Rites of Passage are as old as humanity itself. They mark periods of growth, maturation, and change in a person's life, and help augment both self-awareness and a feeling of unity or belonging to a group. However, as our Western culture has become increasingly secular, rational, and scientific, many question the need for such ceremonies and traditions, scoffing at them for superstitious nonsense.
In earlier times, a young man would have to participate in a rite of passage in order to take his place among the men of his society. In the American West, a youth would leave civilization behind, setting out on his own on a vision quest. In Europe, young nobles would pass a time of vigil and fasting before being made a knight. Both sought a connection with the divine.
In more recent times, rites of passage have, for the most part, lost their spiritual purpose and become more a thing of culture. The baptism and the Bar Mitzvah are less about finding religion, and more about joining a community under the mere name of religion. Young men are not, on the whole, encouraged to to seek spirituality and philosophy, but rather to place their feet on the path that most readily will reward their worldly ambition.
With the end of the Second World War, something unprecedented happened: With the explosion of prosperity, the rising generation - the Baby Boomers - became obsessed with gaining wealth. They were determined (though most likely unconsciously) to never suffer economic hardship the way their parents and grandparents had during the Great Depression. So women poured into the workforce in ever greater numbers, together with their husbands, focused entirely on keeping up with the proverbial Jones'. Is it any wonder that a generation dedicated to gain has had almost no use for Masonry or any other initiatic group? Gain is diametrically opposed to spirituality. With a generation that could see no use in Masonry, many speculated that the end of the Craft was near.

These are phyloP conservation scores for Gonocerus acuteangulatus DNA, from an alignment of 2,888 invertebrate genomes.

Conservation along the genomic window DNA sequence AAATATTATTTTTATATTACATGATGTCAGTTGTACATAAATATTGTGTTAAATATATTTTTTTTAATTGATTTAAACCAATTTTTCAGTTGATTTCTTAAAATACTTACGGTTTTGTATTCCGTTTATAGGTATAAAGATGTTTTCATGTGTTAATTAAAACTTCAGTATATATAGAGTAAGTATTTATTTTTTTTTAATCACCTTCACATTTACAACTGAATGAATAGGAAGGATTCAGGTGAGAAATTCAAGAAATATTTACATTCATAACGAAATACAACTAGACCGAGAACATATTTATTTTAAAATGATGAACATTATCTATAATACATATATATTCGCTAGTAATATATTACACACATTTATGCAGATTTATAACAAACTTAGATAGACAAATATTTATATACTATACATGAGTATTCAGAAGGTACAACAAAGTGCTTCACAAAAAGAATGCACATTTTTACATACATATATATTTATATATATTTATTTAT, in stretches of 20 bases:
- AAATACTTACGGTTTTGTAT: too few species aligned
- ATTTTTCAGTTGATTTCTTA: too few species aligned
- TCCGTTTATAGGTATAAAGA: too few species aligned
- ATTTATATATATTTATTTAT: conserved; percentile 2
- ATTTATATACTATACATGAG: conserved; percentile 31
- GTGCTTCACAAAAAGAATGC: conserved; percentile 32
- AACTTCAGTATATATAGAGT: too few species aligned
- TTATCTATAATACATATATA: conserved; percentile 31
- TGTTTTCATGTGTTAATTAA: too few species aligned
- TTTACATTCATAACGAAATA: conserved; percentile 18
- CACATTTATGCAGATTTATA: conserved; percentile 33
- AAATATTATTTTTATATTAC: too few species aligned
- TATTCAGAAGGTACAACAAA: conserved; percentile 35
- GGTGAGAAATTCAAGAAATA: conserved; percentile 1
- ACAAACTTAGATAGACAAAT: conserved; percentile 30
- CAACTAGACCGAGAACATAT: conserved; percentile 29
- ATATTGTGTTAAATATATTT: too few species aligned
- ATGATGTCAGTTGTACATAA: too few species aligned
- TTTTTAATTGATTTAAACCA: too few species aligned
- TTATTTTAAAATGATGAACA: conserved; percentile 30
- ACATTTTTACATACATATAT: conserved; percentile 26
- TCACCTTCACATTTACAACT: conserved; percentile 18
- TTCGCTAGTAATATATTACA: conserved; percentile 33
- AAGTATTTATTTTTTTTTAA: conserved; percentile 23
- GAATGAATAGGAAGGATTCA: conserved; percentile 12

However, as the youth of Generations X and Y have grown up, they have become dissatisfied with their parents' goals. They are feeling the yearning for something greater than themselves. And with that yearning, they are seeking out religion, mystery traditions, and personal connections with the sublime. Many are discovering Masonry. The average age of lodges is plummeting as more and more young men join their older brothers in the quarry.
These young men are not so interested in being part of a fraternity: Many of them are in college and could easily join a fraternity there that doesn't require monthly meetings and hanging out with men their grandfathers' age, were that the case. What they seek, what they long for, is that spiritual rite of passage that fulfills and innate need, an inborn drive to find greater light.
This is no longer the time to bemoan the fate of Masonry. Rather, we are at the dawn of a new Masonic era. Rites of passage will inevitably grow more spiritual, more meaningful, and more common as they fill the dearth left by the last generation. The pendulum has already begin to swing back from the secular extreme, and the search for light begins anew.